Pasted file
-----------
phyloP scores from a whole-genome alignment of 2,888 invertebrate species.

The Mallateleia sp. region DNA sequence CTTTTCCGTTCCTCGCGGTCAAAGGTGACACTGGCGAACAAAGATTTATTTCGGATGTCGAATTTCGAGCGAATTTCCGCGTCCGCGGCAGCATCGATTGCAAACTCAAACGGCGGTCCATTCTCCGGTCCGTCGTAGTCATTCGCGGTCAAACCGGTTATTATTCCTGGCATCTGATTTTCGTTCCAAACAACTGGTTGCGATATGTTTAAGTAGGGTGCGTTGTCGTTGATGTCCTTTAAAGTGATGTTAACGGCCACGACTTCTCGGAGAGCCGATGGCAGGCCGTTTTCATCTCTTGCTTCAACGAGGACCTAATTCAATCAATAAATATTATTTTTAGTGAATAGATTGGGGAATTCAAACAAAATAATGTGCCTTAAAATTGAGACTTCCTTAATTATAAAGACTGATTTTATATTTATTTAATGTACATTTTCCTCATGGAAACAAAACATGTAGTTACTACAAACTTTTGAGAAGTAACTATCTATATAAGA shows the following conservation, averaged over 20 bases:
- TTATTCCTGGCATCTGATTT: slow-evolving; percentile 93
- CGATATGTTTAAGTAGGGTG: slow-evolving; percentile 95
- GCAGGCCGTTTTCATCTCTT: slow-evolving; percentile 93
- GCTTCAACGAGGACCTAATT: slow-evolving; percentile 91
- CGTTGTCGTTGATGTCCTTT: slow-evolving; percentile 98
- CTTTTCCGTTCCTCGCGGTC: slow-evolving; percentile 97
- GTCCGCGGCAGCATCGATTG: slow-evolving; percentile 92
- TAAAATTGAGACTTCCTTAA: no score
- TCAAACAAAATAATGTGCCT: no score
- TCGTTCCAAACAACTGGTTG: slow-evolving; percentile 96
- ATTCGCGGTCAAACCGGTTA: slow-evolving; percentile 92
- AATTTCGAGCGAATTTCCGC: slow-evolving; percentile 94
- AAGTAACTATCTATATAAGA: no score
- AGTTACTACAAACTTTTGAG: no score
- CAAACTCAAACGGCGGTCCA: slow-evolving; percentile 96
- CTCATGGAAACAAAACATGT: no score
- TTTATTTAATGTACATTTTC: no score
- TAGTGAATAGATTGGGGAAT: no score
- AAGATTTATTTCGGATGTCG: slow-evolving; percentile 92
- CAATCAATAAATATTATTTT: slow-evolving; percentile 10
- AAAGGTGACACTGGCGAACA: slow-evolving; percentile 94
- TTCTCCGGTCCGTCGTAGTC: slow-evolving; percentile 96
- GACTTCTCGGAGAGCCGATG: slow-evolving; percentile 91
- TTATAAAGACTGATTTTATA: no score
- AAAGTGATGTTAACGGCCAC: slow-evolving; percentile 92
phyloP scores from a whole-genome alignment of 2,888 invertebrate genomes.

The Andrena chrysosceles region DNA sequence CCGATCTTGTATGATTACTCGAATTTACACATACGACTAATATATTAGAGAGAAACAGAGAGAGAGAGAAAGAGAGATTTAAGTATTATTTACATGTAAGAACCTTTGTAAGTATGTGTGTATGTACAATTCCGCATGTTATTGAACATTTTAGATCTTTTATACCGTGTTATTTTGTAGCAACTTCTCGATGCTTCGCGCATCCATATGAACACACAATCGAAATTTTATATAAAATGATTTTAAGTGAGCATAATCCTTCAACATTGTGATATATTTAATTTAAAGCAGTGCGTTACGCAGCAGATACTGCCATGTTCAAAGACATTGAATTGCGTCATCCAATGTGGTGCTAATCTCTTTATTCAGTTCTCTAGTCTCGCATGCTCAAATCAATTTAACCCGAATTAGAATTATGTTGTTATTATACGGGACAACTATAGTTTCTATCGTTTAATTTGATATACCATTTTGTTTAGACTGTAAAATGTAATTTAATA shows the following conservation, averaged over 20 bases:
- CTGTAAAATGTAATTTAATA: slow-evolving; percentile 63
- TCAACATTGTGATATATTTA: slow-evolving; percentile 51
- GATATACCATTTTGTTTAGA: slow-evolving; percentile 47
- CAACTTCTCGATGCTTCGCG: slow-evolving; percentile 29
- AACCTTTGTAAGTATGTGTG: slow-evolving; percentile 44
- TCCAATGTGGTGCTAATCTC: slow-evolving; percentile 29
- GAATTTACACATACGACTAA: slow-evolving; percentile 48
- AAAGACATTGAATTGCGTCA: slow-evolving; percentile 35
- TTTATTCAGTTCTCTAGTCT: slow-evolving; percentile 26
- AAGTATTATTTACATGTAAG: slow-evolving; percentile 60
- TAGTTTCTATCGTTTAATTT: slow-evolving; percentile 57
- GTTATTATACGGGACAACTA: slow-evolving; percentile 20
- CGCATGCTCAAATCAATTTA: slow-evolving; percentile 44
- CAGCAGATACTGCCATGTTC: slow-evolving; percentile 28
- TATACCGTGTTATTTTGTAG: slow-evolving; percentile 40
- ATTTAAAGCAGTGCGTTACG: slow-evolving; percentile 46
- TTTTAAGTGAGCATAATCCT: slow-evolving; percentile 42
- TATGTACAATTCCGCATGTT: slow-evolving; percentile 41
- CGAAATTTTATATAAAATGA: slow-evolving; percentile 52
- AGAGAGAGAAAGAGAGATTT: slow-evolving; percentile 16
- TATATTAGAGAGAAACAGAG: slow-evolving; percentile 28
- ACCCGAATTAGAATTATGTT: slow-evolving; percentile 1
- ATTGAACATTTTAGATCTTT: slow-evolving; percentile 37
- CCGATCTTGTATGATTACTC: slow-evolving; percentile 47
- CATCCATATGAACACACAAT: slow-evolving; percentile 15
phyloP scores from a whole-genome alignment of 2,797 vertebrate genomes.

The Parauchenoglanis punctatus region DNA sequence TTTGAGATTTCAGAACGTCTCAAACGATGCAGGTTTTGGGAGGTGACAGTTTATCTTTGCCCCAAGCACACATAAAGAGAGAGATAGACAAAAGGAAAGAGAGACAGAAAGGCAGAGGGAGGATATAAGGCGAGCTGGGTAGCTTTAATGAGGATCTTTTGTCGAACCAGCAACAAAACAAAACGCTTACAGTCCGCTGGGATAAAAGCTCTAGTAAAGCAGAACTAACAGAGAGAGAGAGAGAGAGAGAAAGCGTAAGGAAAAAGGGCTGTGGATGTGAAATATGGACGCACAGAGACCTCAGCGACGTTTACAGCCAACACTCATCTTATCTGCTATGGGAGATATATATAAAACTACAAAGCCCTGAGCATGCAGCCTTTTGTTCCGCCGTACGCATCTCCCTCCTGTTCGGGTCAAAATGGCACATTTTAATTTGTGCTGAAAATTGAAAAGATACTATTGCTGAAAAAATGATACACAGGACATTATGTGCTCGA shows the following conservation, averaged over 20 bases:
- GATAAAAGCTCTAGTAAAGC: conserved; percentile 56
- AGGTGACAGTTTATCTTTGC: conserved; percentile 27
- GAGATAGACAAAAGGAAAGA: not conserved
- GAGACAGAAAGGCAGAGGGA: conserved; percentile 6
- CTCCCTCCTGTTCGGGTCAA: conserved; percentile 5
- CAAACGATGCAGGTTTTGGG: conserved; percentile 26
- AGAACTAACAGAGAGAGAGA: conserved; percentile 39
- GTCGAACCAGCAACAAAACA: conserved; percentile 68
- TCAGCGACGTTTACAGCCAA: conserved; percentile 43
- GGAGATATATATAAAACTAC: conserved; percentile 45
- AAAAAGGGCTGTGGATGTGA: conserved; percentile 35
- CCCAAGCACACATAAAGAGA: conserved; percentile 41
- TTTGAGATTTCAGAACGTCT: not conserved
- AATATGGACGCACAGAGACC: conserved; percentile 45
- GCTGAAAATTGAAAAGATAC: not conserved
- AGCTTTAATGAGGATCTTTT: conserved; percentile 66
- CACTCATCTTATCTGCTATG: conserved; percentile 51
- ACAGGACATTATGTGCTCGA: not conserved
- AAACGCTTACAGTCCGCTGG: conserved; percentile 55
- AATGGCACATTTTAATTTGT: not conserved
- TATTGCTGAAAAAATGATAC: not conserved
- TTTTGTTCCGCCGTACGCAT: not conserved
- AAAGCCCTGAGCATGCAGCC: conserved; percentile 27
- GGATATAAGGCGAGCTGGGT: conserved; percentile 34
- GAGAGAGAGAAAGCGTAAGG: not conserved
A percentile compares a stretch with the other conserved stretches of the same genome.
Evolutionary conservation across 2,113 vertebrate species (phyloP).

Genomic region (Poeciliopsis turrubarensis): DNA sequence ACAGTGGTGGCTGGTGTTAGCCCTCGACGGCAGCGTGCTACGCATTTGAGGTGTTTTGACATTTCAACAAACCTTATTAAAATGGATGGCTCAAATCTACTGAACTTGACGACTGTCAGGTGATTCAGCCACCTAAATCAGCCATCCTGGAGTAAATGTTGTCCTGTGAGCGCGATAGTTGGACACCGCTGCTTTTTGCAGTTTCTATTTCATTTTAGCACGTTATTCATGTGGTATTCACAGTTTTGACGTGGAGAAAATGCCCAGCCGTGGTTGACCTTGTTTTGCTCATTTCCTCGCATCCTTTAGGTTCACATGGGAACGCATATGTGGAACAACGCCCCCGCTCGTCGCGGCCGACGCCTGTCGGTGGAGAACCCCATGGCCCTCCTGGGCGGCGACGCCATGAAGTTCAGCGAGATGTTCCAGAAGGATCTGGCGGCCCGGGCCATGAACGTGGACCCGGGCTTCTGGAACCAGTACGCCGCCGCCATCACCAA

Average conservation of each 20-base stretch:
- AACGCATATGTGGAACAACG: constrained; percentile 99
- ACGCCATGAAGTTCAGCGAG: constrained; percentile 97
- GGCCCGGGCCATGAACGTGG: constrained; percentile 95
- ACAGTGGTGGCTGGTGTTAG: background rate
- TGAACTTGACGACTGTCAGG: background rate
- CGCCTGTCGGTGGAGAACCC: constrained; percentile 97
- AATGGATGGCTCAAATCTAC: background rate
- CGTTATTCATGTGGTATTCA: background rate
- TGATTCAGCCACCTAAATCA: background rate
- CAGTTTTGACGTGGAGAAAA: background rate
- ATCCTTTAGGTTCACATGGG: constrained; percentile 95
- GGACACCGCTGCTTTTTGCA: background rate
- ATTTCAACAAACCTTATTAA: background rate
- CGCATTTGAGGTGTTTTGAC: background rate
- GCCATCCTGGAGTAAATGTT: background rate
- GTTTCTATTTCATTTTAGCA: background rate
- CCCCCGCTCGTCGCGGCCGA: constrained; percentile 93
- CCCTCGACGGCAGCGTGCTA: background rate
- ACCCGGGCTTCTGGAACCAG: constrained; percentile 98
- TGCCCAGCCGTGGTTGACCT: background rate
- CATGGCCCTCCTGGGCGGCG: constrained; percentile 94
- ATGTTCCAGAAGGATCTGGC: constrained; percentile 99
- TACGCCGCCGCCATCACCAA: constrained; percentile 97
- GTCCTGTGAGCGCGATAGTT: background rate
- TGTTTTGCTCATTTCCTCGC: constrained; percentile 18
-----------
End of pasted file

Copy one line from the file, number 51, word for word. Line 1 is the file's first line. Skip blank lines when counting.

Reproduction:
- ACCCGAATTAGAATTATGTT: slow-evolving; percentile 1